AN ENDANGERED species, Tasmanian Devils have made a comeback thanks to Devil Ark.
The largest conservation breeding program on the mainland, Devil Ark bred 44 healthy devils – now there’s more than 200 hundred.
And, two of the cutest ones dropped into AgQuip.
“The Tasmanian Devil does have a terrible reputation obviously, we want to show people they aren’t fierce and horrible and mean,” Devil Ark zookeeper Rachael Mangan said.
“They’re very much a bluffing animal, they love to show their teeth and make a lot of noise and be your typical Aussie – be very vocal to let everyone know how tough they are when in fact a lot of it is just bluff.”
In the mountains of Barrington Tops, the devils are bred to keep as much of their natural instinct and wild behaviour as possible.
The majority of the population was wiped out by Devil Facial Tumour Disease.
“Over 90 per cent of the population has succumbed to the awful disease,” Ms Mangan said.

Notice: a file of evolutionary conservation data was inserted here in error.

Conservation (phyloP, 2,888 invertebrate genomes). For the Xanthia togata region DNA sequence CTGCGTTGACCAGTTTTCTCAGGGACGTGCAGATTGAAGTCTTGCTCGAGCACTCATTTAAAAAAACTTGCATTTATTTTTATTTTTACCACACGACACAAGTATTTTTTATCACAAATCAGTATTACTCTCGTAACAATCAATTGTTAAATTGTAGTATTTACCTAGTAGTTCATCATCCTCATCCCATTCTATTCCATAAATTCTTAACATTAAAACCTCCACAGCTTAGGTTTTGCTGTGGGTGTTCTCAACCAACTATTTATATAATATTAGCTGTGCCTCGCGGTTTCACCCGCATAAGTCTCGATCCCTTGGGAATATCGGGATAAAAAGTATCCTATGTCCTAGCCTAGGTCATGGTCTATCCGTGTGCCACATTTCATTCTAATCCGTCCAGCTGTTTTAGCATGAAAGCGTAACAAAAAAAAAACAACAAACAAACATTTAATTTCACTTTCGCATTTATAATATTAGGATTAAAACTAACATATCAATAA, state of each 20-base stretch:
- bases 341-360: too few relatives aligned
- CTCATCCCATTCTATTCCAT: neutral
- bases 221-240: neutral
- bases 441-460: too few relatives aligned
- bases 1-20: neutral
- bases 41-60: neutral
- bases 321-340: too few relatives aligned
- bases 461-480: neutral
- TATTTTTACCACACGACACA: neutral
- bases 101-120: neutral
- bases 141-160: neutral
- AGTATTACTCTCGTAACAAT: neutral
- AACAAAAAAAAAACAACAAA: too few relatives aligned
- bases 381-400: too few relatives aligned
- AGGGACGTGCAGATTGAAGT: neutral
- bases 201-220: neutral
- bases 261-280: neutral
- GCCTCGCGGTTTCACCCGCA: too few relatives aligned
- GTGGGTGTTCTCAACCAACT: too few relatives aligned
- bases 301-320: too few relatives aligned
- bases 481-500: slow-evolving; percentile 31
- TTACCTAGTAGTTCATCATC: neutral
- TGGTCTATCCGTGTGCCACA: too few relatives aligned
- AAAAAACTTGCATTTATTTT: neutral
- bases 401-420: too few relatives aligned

“It’s a contagious cancer contracted through biting each other, which happens in their daily lives when they’re eating or mating so it passes quite quickly through the population.”
Parked with the Sporting Shooters Association of Australia at AgQuip, the devils are helped in the environment by shooters who manage fox and wild cat populations that wreak havoc with native species’.
The foxes prey on animals sized up to five-and-a-half kilos Ms Mangan said.
“So that’s a massive threat to quolls, baby devils, a lot of birds and reptiles, all kinds of things we want to see in the environment,” she said.
“And at the end of the day it’s all about biodiversity.
“They are worth saving, they’re the kind of animal we want in our environment – they held to scavenge around and keep the environment clean.
“They’re going gangbusters, the devils are doing fantastically.”